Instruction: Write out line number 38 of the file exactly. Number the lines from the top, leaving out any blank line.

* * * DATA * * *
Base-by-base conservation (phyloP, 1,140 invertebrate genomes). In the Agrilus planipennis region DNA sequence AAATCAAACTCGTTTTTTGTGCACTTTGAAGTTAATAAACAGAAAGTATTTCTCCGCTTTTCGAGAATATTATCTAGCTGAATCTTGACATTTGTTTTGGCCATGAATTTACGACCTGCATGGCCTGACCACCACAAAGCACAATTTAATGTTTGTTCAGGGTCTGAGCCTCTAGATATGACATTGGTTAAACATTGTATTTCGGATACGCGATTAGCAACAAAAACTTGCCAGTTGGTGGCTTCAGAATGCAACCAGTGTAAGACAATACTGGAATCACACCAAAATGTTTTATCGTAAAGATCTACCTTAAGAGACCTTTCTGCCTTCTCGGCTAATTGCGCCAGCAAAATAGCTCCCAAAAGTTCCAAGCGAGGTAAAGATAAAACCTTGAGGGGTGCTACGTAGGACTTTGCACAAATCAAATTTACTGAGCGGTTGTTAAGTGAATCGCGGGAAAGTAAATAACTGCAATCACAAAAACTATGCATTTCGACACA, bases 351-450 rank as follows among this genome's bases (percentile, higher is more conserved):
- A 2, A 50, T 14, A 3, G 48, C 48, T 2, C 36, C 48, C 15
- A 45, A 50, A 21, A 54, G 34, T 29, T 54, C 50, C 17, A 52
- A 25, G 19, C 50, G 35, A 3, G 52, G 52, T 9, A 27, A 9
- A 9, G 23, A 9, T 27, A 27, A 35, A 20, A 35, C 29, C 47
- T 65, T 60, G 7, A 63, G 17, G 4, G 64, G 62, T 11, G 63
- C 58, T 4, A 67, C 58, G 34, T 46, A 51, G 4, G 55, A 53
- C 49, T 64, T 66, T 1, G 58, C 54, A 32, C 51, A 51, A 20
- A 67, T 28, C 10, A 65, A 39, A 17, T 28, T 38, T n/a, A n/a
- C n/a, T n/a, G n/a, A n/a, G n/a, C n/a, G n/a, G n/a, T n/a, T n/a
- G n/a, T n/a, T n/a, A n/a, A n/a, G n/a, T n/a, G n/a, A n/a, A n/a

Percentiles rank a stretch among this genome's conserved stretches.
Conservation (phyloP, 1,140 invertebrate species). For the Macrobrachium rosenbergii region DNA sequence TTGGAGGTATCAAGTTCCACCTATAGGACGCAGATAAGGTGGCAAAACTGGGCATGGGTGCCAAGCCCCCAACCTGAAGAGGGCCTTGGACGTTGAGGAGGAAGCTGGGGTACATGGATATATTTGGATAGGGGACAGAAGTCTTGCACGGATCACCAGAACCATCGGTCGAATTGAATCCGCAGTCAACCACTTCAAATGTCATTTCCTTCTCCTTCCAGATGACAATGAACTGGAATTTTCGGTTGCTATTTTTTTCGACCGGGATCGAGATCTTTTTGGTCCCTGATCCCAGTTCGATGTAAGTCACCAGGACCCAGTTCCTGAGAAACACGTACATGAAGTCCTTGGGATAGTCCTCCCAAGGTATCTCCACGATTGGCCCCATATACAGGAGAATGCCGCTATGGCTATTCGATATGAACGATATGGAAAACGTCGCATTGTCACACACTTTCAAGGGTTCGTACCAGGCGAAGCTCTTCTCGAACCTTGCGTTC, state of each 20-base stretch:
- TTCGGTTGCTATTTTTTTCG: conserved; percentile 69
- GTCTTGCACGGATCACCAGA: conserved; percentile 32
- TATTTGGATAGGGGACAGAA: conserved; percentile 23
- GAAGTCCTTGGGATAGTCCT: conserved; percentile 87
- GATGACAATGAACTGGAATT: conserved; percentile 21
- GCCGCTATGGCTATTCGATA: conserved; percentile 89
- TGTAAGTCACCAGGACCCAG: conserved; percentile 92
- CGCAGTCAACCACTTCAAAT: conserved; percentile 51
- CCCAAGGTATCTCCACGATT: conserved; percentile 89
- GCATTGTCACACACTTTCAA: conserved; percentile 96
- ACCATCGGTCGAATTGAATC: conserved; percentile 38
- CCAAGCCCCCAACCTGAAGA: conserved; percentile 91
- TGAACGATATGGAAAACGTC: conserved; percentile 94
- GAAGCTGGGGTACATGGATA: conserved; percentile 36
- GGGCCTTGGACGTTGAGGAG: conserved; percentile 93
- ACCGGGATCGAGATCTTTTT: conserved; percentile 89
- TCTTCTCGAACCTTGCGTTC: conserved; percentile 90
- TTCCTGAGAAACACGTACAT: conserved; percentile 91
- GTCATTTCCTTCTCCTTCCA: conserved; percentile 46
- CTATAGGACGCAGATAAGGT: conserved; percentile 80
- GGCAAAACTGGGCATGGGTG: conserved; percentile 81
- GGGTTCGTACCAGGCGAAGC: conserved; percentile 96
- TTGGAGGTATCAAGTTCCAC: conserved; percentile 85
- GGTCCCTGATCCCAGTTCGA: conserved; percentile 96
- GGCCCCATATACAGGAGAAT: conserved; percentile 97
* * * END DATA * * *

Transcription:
- GGCCCCATATACAGGAGAAT: conserved; percentile 97